Bloomberg: Iran refuses to suspend work at its uranium-conversion facility in Isfahan, a pre-condition set by the European Union to resume negotiations over the country’s nuclear program and avert a referral to United Nations Security Council. Bloomberg
Iran refuses to suspend work at its uranium-conversion facility in Isfahan, a pre-condition set by the European Union to resume negotiations over the country’s nuclear program and avert a referral to United Nations Security Council.
Negotiations between Iran and the EU-3 — France, Germany and the U.K. — collapsed in August after the Islamic Republic removed UN seals from its uranium-conversion facility in Isafahan. The EU-3 had offered Iran trade and technology incentives in return for a halt in the nuclear fuel cycle.
“With respect to Isfahan, suspension was carried out voluntarily, and we will not go back to the past,” a spokesman for Iran’s foreign ministry, Hamid Reza Asefi, told reporters today, the state-run Islamic Republic News Agency reported.
The International Atomic Energy Agency, the UN nuclear watchdog, last month voted in favor of referring Iran to the UN Security Council at a later date. The U.S.-backed resolution, submitted by French, German and U.K. diplomats, found Iran in “non- compliance” with its nuclear Non-Proliferation Treaty obligations.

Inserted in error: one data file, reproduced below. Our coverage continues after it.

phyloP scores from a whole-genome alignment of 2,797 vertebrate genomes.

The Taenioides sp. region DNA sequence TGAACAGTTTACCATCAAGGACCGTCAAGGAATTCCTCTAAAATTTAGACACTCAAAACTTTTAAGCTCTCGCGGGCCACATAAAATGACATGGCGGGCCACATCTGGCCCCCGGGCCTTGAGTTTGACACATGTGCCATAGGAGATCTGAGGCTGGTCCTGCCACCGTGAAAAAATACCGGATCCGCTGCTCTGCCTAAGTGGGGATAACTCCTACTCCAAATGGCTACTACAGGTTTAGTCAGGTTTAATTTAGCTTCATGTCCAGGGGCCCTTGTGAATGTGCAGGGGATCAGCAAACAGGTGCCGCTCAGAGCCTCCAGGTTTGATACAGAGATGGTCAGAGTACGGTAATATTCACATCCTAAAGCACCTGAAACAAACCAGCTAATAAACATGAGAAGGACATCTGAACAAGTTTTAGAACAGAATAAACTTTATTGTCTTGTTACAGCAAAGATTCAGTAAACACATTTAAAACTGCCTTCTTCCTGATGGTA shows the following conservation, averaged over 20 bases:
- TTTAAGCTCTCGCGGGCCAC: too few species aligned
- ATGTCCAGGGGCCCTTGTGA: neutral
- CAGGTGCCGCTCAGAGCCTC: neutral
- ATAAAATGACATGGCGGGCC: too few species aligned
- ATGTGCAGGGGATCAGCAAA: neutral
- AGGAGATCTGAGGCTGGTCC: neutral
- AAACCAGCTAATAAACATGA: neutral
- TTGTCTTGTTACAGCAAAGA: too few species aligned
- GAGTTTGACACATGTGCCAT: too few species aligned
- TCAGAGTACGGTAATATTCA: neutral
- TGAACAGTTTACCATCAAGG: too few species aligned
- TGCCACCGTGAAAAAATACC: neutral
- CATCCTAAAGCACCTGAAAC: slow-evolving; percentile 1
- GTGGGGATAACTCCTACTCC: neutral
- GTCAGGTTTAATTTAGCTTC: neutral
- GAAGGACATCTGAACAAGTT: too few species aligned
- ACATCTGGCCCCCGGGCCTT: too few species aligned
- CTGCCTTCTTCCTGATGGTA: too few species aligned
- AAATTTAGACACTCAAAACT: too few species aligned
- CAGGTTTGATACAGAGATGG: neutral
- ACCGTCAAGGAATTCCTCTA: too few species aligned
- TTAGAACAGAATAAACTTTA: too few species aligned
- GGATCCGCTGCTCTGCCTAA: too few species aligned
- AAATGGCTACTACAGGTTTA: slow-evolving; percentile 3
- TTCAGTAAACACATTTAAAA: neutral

The Islamic republic could be formally referred to the Security Council as soon as the IAEA’s next board meeting on Nov. 24.
Uranium conversion is the second step in mastering the nuclear fuel cycles, which includes mining, conversion, enrichment and reprocessing. Fuel enrichment, which uses a feed-gas obtained through uranium conversion, can potentially be diverted to production of weapons-grade uranium.
Iran, under pressure from the European Union, froze its enrichment program two years ago.
Iran says its nuclear program is for peaceful purposes, not for making bombs. The U.S. argues that Iran, with the second-largest oil reserves in the Middle East, has no need to develop alternative energy sources.
The IAEA and its director general, Mohamed ElBaradei, won this year’s Nobel Peace prize for their work to prevent the military use of nuclear energy, the Oslo-based Nobel Committee said earlier this month.